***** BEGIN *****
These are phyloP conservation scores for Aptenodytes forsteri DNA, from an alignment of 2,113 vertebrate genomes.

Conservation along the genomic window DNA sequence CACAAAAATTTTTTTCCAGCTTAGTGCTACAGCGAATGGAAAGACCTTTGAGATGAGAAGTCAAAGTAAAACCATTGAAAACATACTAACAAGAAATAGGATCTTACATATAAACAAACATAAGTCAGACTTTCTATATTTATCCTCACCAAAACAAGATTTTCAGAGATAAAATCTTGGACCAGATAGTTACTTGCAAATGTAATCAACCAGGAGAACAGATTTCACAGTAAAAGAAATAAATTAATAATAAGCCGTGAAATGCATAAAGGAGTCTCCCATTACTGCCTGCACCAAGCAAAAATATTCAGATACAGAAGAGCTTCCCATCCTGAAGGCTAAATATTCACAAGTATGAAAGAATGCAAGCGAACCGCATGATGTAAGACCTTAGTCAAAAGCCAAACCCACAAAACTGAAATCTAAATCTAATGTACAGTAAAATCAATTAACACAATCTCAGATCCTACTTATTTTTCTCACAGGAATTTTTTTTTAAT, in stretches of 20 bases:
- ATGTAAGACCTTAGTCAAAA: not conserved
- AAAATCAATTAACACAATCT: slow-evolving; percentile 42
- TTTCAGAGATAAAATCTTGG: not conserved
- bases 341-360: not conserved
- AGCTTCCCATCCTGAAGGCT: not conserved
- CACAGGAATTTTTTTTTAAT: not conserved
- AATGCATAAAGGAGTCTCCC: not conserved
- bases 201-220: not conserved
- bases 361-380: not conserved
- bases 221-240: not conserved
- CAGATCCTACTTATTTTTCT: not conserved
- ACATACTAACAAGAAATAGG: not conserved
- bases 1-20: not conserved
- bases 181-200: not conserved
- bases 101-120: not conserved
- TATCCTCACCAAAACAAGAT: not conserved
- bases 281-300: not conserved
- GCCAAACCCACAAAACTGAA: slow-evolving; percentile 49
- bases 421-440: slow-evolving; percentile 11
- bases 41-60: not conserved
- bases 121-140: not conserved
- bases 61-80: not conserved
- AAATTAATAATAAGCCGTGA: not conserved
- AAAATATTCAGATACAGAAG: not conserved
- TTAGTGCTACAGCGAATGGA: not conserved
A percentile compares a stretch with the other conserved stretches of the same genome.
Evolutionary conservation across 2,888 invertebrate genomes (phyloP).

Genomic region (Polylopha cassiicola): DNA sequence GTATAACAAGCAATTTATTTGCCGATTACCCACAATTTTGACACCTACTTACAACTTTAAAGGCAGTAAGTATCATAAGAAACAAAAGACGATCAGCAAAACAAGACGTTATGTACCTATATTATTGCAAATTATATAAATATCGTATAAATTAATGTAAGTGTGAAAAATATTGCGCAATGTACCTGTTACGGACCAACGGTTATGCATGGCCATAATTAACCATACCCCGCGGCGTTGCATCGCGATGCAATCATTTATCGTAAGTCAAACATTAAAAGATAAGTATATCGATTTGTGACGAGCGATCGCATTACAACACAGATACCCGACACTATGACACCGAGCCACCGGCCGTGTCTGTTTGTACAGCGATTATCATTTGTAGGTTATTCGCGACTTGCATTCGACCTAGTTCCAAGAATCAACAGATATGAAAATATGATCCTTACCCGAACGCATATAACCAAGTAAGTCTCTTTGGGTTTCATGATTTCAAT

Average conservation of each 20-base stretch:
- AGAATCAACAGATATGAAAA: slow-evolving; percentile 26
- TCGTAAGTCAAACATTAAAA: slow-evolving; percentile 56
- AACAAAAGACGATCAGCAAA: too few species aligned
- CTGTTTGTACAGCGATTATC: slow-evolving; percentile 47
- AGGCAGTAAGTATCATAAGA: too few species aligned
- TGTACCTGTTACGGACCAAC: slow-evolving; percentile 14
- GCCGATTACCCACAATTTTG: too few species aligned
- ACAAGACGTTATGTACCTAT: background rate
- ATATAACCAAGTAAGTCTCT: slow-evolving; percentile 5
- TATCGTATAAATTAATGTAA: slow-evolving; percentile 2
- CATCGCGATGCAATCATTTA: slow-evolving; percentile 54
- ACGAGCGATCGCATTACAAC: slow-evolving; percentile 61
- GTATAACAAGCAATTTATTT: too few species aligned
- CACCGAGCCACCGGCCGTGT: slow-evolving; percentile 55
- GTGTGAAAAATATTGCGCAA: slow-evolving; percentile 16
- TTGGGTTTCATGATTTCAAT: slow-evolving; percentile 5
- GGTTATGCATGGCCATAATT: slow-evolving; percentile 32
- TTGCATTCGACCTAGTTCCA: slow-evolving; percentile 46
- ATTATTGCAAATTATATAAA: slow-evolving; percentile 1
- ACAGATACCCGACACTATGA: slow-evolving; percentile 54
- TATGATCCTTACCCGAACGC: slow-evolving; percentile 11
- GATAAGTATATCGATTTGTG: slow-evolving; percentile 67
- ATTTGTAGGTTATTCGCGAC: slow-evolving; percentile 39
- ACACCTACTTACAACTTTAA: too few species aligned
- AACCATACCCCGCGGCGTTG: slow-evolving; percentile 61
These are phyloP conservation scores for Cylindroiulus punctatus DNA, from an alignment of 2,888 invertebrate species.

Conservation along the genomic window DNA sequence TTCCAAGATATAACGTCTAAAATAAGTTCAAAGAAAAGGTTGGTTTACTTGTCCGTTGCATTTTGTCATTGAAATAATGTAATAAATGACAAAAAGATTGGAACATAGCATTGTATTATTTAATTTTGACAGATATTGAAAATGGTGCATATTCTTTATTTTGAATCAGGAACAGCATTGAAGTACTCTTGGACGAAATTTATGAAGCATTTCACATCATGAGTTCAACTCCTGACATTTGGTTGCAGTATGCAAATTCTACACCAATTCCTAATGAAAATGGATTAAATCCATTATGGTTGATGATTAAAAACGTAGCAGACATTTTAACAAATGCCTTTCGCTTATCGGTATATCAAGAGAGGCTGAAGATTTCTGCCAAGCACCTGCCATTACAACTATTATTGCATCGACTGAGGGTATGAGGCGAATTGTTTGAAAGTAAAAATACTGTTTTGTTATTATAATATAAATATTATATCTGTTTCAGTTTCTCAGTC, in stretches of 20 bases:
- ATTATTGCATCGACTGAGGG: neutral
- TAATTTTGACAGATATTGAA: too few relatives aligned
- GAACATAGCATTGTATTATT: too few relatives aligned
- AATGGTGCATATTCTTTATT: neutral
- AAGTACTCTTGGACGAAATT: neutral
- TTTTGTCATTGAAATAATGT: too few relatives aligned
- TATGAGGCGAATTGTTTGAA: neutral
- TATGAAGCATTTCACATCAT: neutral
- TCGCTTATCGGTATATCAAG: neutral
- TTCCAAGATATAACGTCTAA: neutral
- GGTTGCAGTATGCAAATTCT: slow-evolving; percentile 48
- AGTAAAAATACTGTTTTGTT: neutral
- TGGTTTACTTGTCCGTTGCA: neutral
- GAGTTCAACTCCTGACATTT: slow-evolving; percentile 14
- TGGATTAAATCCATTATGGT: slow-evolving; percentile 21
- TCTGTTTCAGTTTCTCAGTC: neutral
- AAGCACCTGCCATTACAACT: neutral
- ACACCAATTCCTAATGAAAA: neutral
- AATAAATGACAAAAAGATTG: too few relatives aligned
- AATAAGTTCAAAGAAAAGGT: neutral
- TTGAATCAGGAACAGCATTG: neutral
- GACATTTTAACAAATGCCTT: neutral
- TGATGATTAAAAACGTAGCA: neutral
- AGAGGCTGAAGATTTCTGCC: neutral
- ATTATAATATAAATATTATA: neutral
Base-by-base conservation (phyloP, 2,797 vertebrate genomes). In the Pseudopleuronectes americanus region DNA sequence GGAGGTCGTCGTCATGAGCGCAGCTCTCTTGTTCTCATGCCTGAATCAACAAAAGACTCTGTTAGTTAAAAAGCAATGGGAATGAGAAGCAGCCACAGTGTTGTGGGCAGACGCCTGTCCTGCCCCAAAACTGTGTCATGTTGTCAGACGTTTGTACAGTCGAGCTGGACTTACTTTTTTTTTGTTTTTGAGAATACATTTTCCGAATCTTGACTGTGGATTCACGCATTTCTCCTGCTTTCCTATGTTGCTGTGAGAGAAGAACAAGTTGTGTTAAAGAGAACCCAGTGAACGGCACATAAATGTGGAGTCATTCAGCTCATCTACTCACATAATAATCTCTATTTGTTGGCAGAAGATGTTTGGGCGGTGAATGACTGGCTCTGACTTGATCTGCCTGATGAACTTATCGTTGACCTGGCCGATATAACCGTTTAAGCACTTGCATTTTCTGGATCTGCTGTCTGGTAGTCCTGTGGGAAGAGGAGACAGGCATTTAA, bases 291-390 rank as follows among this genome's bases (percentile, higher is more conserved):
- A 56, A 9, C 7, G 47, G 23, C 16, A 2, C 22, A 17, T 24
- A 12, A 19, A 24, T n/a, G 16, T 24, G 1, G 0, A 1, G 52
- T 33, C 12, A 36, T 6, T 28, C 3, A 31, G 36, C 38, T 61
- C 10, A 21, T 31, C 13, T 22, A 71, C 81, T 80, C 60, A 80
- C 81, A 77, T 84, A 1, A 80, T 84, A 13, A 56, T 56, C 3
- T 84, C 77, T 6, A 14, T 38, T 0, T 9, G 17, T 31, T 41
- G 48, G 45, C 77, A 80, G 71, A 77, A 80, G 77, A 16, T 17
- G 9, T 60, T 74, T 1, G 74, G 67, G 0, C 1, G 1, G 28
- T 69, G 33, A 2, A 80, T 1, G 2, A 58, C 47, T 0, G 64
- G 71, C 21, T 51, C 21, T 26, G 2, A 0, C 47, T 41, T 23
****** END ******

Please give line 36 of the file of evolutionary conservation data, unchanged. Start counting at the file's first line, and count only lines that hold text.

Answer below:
- AGGCAGTAAGTATCATAAGA: too few species aligned